So last week, I thought the new contractors would lead to my downfall. It seemed logical: bring in some temps, oust the old guy, eventually bring in a new guy. Although to my credit, if it requires more than one temp to do my single job—a job that, by and large, I do in about half of an ordinary work day (the other half is spent fucking around or disappearing from the workplace, which is why I figured I was on my way out). As it turns out, though, on Friday—the day after our monthly close—I was introduced to a new set of duties. I was—what the hell?—being promoted. Again.
But in the meantime, combining my assumption that I was getting fired and my hatred of the job in general, I had intensified my job search, sending out between 12-15 resumes a day for most of last week, mostly administrative or editing positions. I received—this won’t come as any great surprise if you’ve seen my employment history—one response, and I was frankly surprised to get it, but I pounced on the opportunity like some sort of malnourished jungle cat that has spotted a female mauling a zebra.
The employer sent an email asking to set up a phone interview, which told me she had read my résumé (or, at least, skimmed it enough to know that I am, in fact, working). And she still got in touch with me! This was either a very good sign or a very, very bad sign. So we bounced a few emails back and forth and settled on a day and time: today, at 11:30.
I know it’s only a phone interview, but I worried that this would lead to an immediate in-person interview, and at the moment I bear a sad resemblance to the bloated, disheveled late-’70s Brian Wilson, do this weekend I shaved my beard, and this morning I slipped out of work at around 9:15 to ensure I would have enough time to get a haircut, eat my lunch, and do this phone interview. As it turns out, I had about an hour to spare, so I went home and made careful use of my time, going over my largely fictional resume and looking at pornography (not simultaneously).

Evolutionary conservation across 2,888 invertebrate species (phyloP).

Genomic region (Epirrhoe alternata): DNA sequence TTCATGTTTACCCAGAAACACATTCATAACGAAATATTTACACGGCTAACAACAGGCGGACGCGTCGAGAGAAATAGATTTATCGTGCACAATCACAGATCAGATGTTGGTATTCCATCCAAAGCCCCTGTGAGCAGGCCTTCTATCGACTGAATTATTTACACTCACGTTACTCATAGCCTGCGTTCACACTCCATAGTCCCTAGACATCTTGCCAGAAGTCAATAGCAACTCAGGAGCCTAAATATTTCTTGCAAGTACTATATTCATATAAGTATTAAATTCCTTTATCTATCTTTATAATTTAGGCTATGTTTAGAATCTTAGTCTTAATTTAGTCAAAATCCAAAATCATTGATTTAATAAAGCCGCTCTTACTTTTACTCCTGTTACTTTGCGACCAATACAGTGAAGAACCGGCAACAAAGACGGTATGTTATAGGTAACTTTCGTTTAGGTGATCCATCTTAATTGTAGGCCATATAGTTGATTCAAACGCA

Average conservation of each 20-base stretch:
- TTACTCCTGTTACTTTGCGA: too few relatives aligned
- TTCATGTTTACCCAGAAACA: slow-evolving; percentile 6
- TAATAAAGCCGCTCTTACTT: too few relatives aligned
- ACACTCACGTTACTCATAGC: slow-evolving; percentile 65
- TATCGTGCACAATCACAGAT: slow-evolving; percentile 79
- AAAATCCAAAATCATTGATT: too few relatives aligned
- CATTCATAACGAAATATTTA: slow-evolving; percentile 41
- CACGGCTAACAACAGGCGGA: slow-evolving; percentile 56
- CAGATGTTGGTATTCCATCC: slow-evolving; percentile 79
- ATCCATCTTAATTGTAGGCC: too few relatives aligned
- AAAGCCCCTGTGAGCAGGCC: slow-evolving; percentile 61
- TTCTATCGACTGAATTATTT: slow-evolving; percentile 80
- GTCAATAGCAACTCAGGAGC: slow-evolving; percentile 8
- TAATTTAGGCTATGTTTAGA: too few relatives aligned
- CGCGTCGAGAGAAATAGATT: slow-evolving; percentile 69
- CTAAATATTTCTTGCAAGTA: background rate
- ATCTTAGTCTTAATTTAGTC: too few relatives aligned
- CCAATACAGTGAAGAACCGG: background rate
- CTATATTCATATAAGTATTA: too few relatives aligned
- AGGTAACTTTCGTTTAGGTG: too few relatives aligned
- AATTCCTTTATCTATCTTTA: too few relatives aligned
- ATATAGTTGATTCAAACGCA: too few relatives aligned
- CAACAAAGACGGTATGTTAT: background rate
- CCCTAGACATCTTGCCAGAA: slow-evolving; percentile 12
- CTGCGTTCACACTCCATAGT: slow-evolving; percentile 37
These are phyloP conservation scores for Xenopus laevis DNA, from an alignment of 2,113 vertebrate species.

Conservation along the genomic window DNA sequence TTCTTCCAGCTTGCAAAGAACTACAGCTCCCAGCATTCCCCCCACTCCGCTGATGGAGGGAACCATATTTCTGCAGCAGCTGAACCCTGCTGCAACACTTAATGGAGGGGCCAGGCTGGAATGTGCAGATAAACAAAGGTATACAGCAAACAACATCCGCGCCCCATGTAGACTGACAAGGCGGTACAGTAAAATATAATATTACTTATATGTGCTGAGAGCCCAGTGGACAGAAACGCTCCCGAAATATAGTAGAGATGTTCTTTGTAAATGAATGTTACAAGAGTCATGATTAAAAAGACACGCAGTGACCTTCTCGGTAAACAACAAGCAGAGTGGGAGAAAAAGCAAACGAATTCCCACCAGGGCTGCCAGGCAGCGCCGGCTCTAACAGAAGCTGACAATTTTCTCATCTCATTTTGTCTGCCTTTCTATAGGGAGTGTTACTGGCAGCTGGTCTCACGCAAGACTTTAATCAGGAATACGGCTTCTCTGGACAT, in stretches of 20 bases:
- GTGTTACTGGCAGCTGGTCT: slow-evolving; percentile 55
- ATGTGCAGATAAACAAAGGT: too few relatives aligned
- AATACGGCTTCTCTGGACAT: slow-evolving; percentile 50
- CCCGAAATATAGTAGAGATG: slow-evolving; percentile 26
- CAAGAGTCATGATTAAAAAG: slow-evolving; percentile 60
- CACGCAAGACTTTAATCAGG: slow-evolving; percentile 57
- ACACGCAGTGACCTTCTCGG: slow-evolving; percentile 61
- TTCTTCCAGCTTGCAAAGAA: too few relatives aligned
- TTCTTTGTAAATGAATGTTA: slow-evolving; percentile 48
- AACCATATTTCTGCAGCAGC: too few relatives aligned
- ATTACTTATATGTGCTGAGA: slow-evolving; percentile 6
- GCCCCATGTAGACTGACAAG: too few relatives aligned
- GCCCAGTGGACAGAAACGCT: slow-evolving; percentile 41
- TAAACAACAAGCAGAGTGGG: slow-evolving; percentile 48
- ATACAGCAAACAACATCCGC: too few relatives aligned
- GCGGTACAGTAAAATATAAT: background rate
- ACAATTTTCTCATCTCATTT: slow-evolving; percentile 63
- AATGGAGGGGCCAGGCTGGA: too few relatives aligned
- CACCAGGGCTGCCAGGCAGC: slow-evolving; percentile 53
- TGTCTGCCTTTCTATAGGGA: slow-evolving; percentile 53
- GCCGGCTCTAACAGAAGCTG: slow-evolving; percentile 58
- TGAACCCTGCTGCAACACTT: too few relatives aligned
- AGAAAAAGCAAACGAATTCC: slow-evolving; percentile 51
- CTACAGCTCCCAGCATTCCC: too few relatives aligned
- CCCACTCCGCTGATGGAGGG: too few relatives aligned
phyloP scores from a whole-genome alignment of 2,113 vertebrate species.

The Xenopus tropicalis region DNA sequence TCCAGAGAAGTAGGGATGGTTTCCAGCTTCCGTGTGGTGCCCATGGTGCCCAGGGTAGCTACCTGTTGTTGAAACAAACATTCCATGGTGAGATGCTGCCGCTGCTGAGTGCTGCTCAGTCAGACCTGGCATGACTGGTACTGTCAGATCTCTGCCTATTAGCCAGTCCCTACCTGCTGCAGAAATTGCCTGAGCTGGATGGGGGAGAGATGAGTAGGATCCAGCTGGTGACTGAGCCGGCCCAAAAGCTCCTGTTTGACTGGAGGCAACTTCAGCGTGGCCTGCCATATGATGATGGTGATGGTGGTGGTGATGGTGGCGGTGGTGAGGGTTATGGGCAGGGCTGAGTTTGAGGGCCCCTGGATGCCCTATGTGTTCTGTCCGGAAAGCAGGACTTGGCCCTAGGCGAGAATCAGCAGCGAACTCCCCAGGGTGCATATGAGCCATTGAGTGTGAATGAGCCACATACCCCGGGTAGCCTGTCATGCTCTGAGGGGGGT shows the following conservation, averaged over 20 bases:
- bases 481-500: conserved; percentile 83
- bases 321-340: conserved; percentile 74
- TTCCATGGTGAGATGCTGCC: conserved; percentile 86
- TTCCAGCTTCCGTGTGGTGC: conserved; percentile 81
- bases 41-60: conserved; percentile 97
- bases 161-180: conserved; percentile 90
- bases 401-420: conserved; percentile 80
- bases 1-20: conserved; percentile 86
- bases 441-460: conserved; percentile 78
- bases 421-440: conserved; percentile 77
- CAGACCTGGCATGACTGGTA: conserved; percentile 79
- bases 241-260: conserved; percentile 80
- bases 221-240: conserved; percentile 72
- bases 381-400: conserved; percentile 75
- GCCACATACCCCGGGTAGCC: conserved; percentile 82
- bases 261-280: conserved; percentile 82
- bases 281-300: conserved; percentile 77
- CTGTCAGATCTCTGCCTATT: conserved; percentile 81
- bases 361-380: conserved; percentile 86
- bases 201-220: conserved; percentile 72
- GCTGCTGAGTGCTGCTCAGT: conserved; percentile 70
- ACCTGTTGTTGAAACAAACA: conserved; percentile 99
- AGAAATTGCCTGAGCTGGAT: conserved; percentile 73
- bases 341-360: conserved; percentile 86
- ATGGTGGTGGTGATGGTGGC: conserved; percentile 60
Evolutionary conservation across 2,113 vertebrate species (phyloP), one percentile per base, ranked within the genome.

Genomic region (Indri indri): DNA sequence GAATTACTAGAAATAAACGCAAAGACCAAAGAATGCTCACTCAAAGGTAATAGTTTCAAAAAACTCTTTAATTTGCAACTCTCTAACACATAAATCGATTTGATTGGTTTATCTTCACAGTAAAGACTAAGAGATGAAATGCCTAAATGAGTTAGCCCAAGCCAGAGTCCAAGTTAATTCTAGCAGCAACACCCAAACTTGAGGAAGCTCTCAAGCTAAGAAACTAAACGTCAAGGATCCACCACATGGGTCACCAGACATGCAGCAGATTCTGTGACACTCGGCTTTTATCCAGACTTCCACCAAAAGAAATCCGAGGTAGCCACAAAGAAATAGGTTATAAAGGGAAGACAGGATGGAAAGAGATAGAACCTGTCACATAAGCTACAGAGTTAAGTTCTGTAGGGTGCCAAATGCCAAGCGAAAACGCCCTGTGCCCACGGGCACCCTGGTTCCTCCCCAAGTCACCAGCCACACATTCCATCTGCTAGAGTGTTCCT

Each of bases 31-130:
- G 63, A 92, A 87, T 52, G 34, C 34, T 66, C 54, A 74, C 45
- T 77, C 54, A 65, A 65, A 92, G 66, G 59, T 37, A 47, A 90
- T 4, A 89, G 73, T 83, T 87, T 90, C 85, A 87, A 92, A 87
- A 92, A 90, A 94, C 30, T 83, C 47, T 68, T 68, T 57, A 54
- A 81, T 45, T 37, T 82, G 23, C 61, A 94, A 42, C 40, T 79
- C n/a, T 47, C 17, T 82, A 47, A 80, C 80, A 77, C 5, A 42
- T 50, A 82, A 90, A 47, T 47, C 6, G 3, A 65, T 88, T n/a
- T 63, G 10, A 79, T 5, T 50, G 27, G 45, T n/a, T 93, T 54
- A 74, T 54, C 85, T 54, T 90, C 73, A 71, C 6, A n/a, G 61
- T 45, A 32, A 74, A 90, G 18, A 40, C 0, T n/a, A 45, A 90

I quietly calmed myself. I was pretty nervous because this would actually be a really good job for me, and it’s local (many of the jobs I’ve been applying to are out-of-state, which might be why nobody calls me), and I didn’t want to blow it by being a total ass. It takes a lot of concentration and effort for me to not be a total ass, so I got myself into a vaguely Zen place and made the call at 11:29. The phone rang, and I felt the butterflies twirling around my abdomen. I betted them down with the promise of more pornography after the interview, and just then, the phone…clicked over to her VoiceMail.
What the hell? Did we not have a very specific time set up? What the shit is going on? I tell her when I’m available, she sends me the exact date and time, and then…nothing. I left a very polite message, reminding her of our scheduled interview, then hung up. I decided to wait 15 minutes, and if I got her VoiceMail again, I’d tell her I’ll wait around for another 15, and then I have to go to work. Even casual readers of this blog (and by that I mean search-engine robots, though I don’t think they’re reading for content) would laugh at this suggestion—of course I was bluffing and trying to create the illusion of a work ethic. I don’t think that’s a bad thing.
Fortunately, she called me back at 11:41, and we had our interview. She told me about the company, then asked me questions about myself. Typical interview stuff: what’s the deal with my shitty resume, how exaggerated are your qualifications, where do you see yourself in five years? I rambled, stammered, repeated myself—I thought it was going terribly, until she started going on and on with details about the job requirements. I’ve had enough job interviews to know, basically, I’m in. Maybe I don’t have the job yet, but I suspected an in-person interview was on the horizon—and I was right.
“I’d like to bring you in to meet the team,” she said. The team? All right, I know what this means: if I get along with “the team” and seem like I’ll be, ahem, a “team player,” I will get this motherfucking job. Which is nice. It pays well, it’s a writing job, and it sounds like there will be enough to do—or, at least, enough of a cooperative group environment—that I won’t be bored out of my mind all the time.
Yeah, I’m excited, and I’m also terrified that I won’t get this job. At all.
So, loyal readers (and disloyal enemies who enjoy feasting on my misery—you know who you are), keep your fingers crossed. I might, for the first time in my life, enjoy some sort of employment-based success.